From Fri Jan 3 16:52:52 2003
Date: Thu, 2 Jan 2003 12:21:21 -0600 (CST)
From: Nicaragua Network <>
Subject: Nicaragua Network Hotline
Article: 149220
To: undisclosed-recipients:;

Milestone Victory for Indigenous Peoples

Nicaragua Network Hotline, 2 January 2003

The surprise approval by the National Assembly of a Demarcation Law Regarding the Properties of the Indigenous Peoples and Ethnic Communities of the Bocay, Coco and Indio Maiz Rivers, was hailed by the communities themselves as well as by human rights and environmental groups as a major victory in the long struggle to reclaim the rights of the peoples of Nicaragua's Atlantic Coast. A jubilant Victor Campos, Deputy Director of the Humboldt Center, said, This formal recognition of the rights which indigenous peoples and communities have to their ancestral lands validates their long struggle, just as it accepts their right to use and to profit from the resources of those lands. Although the indigenous have always been the owners of those territories as far as history is concerned, their ownership was not fully recognized under the law. This gave a foothold to 'colonizers' and other invaders to take advantage of the advance of the agricultural frontier to grab land. The new law sets that to rights, enabling the original peoples free determination of the use of their territories and the management of all natural resources found on their land.

The law means that some 40% of Nicaragua's total land area is now officially recognized as owned by the roughly 350, mostly small, indigenous communities that are scattered throughout its length and breadth. According to Cisar Paiz, representing the Demarcation Commission, although this is a major step forward, we must still await the allotment of the resources necessary to implement the new law. The process will be expensive. However, now that the state has formally recognized ownership, something which it had hitherto refused to do, this can only strengthen a climate of legality and give potential investors confidence. Beyond that again, it also means that the communities now have the legal tools to fight those who are attempting to take their land, for example in the Pearl Cays, Alamikamba and part of the Rio Miaz. That's about 200,000 acres of land in conflict right there. This will be an enormous help in winning those cases.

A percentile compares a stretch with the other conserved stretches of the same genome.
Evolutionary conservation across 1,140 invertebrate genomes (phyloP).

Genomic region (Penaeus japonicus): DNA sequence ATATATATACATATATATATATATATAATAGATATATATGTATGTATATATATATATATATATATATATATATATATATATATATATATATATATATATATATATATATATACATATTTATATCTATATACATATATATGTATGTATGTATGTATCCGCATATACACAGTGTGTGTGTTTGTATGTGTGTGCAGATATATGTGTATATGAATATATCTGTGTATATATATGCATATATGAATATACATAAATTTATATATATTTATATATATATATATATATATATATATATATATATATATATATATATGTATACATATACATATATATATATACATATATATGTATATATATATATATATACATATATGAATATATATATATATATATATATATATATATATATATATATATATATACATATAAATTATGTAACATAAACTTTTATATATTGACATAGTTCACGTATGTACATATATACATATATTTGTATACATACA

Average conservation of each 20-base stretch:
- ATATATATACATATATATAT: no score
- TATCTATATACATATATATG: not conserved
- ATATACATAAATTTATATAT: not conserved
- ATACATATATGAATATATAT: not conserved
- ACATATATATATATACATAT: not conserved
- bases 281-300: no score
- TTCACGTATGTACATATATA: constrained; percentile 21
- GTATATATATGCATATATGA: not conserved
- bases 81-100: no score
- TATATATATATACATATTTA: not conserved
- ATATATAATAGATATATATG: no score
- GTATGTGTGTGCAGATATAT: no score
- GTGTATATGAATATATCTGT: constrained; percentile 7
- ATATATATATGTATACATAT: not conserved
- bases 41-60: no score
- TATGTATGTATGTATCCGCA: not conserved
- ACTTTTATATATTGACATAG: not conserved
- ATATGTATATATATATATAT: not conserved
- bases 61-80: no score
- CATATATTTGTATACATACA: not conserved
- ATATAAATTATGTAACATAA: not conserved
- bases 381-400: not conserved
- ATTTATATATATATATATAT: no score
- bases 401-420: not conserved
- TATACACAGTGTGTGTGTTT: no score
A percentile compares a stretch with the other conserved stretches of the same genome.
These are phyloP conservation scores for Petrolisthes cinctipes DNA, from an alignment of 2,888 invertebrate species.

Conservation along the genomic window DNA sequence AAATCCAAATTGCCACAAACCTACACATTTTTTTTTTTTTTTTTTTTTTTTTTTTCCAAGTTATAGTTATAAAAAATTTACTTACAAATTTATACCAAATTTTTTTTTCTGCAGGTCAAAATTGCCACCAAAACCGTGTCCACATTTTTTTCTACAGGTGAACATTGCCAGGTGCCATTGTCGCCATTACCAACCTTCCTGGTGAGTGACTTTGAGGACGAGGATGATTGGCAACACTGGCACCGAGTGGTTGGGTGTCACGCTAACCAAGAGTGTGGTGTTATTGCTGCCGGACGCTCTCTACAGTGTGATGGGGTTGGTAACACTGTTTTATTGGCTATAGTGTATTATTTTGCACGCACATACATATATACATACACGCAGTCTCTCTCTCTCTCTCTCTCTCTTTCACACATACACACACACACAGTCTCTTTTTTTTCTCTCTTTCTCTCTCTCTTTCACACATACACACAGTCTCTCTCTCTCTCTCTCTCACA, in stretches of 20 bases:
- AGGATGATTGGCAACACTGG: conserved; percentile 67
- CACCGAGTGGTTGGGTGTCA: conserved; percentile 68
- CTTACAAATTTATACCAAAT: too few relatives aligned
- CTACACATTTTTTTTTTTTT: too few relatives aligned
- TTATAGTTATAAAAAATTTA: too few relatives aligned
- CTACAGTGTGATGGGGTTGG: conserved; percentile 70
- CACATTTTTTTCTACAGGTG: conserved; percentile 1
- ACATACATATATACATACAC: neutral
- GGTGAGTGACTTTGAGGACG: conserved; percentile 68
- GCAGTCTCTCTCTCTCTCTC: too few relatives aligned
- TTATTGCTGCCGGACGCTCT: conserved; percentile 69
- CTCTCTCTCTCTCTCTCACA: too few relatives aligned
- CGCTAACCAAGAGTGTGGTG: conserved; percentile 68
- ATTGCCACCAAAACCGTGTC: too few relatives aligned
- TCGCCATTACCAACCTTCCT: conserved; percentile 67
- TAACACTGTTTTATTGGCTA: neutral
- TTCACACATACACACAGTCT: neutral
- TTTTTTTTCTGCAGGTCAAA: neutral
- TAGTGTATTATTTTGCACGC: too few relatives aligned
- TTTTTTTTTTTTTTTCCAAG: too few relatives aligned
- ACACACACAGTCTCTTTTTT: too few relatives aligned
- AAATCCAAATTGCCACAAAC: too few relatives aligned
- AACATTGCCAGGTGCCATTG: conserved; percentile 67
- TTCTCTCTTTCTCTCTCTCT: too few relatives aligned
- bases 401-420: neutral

Paiz further emphasized that, we know that behind many of the worst conflicts there are powerful business interests, seeking to exploit the lands inappropriately. It is important now to get organized and seek support to enable the law to be properly implemented.

In other indigenous news, the Subtiava people, who for centuries formed an independent community before being grafted onto the western city of Lesn in 1902, held a week of activities to begin a series of civic protests aimed at regaining their traditional rights. They claim that, as so often, the treaty of union, which came into effect under the Zelaya government, has never been properly honored by his or any other government, whether local or national. According to the terms of the act of annexation, the Lesn municipal government pledged itself to guarantee social investments in the Subtiava community, in accordance with the increased income the union would provide. The well-known poet and writer, Enrique de la Concepcisn Fonseca, speaking for the Special Indigenous Commission which coordinated the week of action, said, ?One administration after the next has blocked any initiatives, probably unaware of the special right and privilege that we have as members of Subtiava. We?re going to go on protesting, but we?ll also focus on informing and enlightening our own people, stressing the importance of maintaining our identity. He explained that his people were fighting back against ?transculturation? firstly by attempting to rescue their own language.

The week saw conferences concerning indigenous customs pre-dating 1610, when inhabitants of Lesn first arrived in Subtiava, together with dances and other expressions of traditional culture. The commission said the cultural inheritance of Subtiava, which includes ruined indigenous temples and other special sites, has in effect been left to the mercy of wind and sun due to perennial municipal neglect. ?We certainly are interested in the tourist potential of these places,? explained commission-member Uriel Sanchez, ?but first we must reclaim the spaces we have lost in terms of authority before we can do anything.? Sutiava currently has some 62,000 inhabitants, but only about one third of these are pure indigenous.